(THOUSAND OAKS, Calif. – Aug. 7, 2012) Thirty undergraduate students are conducting full-time research at California Lutheran University this summer with the help of more than $160,000 in grants.
A faculty committee awarded fellowships from the university, Amgen and the California Wellness Foundation based on students’ written proposals and academic performance. With guidance from faculty mentors, the students are working on a wide range of projects.
Sixteen students are conducting a variety of natural-science research under Swenson Science Summer Research Fellowships. Thelma Alvarez of Palmdale is studying the Western fence lizard's bite force and the effects of temperature on its performance curve. Andrew Anderson of San Bernardino is researching whether the abdominal patch on a lizard correlates with reproductive success. Tara Leach of Bakersfield is studying the properties of blood plasma proteins and factors in the formation of blood clots. Lyndsey Pugh of Tehachapi is crossing fruit flies with two genetic mutations to study the extra eye mutation. Jessica Reid of Medford, Ore., is testing the muscle-bone relationship in cyclists.
Two global studies students received Pearson Scholars Summer Program fellowships. One of them, Elizabeth Palko of Glendale, Ariz., is analyzing interchanges among Christians, Muslims and Jews as they discuss the Israeli-Palestinian conflict to determine whether interfaith dialogue is a model for building peace.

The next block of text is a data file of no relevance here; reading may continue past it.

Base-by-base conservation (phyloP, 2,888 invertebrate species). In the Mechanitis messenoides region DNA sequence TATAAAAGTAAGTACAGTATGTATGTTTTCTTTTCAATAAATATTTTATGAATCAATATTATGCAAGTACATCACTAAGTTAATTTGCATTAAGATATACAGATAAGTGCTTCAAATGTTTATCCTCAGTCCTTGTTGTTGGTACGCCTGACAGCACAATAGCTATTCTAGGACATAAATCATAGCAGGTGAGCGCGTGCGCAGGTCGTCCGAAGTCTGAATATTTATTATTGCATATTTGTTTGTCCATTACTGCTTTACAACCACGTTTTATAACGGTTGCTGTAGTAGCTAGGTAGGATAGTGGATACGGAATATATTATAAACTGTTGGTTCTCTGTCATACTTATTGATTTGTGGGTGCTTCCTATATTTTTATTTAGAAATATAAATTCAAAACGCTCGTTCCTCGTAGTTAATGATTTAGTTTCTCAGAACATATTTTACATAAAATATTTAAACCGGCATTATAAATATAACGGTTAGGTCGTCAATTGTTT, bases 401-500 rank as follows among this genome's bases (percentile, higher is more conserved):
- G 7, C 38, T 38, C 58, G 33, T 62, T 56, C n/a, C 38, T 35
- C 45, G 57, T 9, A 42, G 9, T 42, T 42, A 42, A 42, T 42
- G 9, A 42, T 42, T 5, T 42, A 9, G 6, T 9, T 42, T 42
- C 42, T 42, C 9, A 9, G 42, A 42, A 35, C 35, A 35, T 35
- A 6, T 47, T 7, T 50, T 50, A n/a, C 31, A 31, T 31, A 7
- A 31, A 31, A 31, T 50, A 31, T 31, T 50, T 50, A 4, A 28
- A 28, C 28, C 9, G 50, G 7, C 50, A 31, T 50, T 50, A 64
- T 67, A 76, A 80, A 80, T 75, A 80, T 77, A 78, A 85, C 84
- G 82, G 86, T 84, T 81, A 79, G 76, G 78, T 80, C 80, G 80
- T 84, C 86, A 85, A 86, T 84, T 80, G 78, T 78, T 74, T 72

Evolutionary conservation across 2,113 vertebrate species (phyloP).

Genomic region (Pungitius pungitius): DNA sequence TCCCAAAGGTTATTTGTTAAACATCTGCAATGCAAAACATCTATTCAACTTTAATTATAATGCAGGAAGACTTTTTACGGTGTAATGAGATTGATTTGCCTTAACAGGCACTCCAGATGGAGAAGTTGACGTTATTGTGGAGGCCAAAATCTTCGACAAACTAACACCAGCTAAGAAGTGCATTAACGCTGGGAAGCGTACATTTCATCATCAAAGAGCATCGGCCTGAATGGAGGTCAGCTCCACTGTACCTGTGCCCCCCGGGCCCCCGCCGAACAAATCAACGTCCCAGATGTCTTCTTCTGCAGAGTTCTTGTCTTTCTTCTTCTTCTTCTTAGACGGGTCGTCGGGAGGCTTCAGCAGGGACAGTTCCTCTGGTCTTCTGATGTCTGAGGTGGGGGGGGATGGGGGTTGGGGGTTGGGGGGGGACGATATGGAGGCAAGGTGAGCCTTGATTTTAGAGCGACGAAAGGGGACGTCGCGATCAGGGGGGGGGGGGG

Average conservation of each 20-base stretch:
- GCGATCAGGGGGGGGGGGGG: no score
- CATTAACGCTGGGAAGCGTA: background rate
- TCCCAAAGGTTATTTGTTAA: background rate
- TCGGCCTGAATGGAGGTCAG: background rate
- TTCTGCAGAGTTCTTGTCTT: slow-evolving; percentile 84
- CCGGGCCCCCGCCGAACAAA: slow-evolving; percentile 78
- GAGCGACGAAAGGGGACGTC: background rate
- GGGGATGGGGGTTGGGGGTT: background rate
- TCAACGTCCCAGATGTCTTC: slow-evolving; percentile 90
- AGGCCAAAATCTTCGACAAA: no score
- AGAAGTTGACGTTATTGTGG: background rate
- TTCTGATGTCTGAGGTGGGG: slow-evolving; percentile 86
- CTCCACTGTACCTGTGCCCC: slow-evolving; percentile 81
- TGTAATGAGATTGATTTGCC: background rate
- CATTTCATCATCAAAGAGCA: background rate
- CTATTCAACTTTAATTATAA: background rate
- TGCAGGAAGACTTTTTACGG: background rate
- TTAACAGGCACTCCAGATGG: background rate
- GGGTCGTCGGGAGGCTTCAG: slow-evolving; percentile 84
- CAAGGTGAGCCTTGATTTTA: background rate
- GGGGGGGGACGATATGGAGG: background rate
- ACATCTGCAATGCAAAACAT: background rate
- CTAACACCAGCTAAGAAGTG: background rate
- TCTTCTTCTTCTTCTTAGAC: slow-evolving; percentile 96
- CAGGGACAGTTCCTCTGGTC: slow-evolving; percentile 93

Four students received Darling Summer Research Fellowships for computationally driven projects. They include Marilyn Arceo, an Artesia resident who is developing an algorithm to solve analytical chemistry problems by imitating biological processes.
Brittni Thomas of Oxnard received an Overton Summer Research Program in Economics fellowship to study the relationship between the amount of humanitarian aid received in conflict regions and improvements in education, healthcare, the food system, water and sanitation.
Summer Undergraduate Research Fellowships are funding projects in disciplines not supported by other university research programs for five students. They include Andrew DeGoede, a resident of Gig Harbor, Wash., who is studying Rembrandt’s artistic development and techniques the painter pioneered in order to reproduce self-portraits. Carla De Lira, a Los Angeles resident, is creating an interactive online archive of individuals' daily routes, and Jamie Morriss, a La Mesa resident, is interviewing Los Angeles and Ventura county interfaith leaders to develop websites.
Robert Springer of Rogers, Minn., received an Amgen Fellowship to characterize natural medicine products according to their reactive components. Huong (Ivy) Nguyen of Vietnam is developing a model to assess pesticide exposure in Ventura County communities with a fellowship from the California Wellness Foundation.